/ Published September 19, 2014
The Strategic President: Persuasion & Opportunity in Presidential Leadership by George C. Edwards III. Princeton University Press, 2009, 256 pp.
The Strategic President analyzes the popular and persistent assumption that US presidents have the capability to win over the American public to their agendas utilizing their persuasive talents. Ultimately, Edwards, the Jordan Chair in Presidential Studies at Texas A&M University, convincingly debunks this myth, boldly declaring, “Presidential power is not the power to persuade.” The book clearly illustrates that it is the context in which a president finds him or herself that defines the boundaries of what is possible during that administration. Rather than persuasion, presidents can facilitate change by recognizing opportunities and exploiting them; some did this well, while others struggled, either because they lacked the necessary facilitator aptitude or because they were utterly convinced of their own persuasive powers, to the detriment of their policy initiatives.
If one accepts his thesis—that presidents cannot really use persuasion to create opportunities for change—it fundamentally alters a prevalent assumption in US political discourse: that the “bully pulpit” can be used to great effect by “effective” leaders. Edwards delivers a solid defense of his thesis, providing a trove of illuminating facts and statistical evidence that lend credence to his proposition.
The work provides valuable insights not just for aspiring presidential candidates, but also the public at large in terms of reasonable expectations about what can or cannot be accomplished. Edwards is correct to point out that a better understanding of the potential of leadership can give one a renewed appreciation for compromise and democratic constraints. Given the pronounced partisanship evident in national politics these days, accompanied by an increasing lack of civility, the message he offers is an antidote to the brimming overconfidence of many politicians and the pervasive cynicism infecting the electorate.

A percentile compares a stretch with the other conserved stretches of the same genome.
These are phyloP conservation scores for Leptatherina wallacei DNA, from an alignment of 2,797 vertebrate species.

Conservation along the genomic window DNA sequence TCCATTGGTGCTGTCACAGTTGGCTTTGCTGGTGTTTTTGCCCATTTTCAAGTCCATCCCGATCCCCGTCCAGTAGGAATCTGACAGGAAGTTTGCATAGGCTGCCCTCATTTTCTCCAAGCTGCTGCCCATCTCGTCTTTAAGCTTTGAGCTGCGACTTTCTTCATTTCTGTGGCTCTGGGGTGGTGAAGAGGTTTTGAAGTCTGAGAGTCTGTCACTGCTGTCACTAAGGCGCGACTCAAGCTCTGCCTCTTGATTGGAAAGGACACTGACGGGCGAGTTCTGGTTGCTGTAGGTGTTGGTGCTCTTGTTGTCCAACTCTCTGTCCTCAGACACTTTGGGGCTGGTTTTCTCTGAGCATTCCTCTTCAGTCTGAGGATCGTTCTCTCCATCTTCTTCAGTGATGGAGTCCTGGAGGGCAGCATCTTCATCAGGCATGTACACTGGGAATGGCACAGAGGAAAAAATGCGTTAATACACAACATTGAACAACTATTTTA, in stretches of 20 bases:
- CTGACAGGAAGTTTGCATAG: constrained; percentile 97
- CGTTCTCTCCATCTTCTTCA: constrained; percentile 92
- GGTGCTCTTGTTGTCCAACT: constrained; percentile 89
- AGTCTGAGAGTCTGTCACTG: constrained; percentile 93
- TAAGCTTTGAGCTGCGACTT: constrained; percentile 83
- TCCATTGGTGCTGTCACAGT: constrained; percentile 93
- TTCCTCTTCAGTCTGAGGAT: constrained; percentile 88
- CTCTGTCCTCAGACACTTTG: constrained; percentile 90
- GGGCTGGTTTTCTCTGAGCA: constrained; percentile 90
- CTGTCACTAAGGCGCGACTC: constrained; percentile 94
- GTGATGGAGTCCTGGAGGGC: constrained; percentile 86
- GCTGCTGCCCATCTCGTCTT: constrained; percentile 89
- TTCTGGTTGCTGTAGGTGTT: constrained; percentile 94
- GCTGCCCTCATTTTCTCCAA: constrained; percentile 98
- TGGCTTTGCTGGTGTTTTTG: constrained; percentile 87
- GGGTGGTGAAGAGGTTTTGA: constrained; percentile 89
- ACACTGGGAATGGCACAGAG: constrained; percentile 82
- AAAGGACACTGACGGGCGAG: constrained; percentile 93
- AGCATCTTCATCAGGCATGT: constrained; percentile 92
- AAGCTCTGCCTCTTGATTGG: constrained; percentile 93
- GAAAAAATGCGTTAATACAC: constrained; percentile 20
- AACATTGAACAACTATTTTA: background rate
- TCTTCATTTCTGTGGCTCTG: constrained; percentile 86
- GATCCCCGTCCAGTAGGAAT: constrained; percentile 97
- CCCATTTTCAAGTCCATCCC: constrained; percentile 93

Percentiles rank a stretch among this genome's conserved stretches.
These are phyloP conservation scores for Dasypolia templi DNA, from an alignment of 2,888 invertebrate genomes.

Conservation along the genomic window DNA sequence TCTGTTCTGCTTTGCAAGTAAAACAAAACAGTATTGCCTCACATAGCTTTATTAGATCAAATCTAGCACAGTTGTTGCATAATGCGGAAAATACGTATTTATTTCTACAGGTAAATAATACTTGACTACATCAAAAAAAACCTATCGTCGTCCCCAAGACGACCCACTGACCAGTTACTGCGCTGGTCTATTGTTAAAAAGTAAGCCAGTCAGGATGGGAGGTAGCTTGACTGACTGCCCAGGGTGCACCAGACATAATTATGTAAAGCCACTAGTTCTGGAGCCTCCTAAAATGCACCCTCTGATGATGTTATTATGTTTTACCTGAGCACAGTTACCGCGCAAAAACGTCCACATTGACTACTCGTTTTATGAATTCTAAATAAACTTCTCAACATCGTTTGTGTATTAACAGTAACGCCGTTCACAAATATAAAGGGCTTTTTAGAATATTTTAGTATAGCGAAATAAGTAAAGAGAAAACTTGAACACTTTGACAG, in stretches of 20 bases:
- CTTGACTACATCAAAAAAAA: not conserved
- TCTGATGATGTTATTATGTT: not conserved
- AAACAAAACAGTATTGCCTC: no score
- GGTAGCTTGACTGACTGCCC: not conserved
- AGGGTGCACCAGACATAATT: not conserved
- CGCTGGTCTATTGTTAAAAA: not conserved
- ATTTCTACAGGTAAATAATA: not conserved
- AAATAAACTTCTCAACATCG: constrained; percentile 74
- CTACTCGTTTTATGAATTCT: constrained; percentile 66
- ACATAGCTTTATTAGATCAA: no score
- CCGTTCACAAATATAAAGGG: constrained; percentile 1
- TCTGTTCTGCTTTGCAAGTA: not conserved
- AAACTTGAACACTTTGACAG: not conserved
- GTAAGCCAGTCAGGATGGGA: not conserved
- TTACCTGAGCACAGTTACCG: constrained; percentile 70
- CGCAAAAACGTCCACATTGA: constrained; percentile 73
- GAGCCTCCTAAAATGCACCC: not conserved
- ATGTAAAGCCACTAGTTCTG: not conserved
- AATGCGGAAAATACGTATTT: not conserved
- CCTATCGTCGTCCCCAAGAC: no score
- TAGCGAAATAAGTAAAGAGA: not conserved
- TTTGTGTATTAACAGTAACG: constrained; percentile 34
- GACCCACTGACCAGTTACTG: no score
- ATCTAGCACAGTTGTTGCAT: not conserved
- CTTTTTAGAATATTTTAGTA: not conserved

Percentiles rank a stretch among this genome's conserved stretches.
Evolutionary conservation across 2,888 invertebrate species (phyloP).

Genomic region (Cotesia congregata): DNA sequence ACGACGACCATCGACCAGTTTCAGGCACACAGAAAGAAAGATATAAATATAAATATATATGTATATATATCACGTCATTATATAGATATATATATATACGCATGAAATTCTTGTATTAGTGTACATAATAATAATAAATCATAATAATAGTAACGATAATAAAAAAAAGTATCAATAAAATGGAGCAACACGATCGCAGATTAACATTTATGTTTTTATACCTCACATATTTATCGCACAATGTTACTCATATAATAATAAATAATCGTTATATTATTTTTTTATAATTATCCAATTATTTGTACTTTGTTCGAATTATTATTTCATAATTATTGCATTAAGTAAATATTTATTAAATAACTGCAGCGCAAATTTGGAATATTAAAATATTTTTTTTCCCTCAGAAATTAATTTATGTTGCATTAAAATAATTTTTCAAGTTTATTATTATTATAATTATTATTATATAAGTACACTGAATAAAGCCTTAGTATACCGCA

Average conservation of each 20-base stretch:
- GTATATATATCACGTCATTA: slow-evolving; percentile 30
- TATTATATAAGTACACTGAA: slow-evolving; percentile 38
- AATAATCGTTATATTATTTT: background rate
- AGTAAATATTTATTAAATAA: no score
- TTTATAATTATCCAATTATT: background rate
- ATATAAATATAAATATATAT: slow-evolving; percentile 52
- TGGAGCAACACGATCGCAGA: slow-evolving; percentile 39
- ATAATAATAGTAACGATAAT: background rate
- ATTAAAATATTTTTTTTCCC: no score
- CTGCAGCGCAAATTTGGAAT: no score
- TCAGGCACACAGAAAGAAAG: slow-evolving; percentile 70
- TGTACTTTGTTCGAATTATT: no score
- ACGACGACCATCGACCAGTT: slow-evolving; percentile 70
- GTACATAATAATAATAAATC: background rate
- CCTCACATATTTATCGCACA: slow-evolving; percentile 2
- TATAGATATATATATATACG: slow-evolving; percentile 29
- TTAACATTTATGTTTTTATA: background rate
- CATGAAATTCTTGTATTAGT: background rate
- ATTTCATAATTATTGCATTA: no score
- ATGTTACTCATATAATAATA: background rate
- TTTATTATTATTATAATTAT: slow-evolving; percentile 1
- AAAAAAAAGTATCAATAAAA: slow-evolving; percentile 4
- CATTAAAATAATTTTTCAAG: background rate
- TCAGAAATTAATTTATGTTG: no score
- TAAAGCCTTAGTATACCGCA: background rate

Moreover, it stands to reason that if persuasion is not the lubricant to get things done, as so widely believed, then we must look elsewhere for the reasons why a given president was successful (or not). In short, though many may desire to explain policy shifts primarily in terms of personalities and persuasion, the reality is “the political system is too complicated, power too decentralized, and interests too diverse for one person, no matter how extraordinary, to dominate.” Edwards cautions against underestimating the talent of those who may lack great oratory skills but nevertheless are effective at recognizing and exploiting opportunities for change through facilitation, which is essentially reading the winds, tacking your sail in the direction the public already wants to go (whether they realize it or not), and then maintaining a general course through compromises.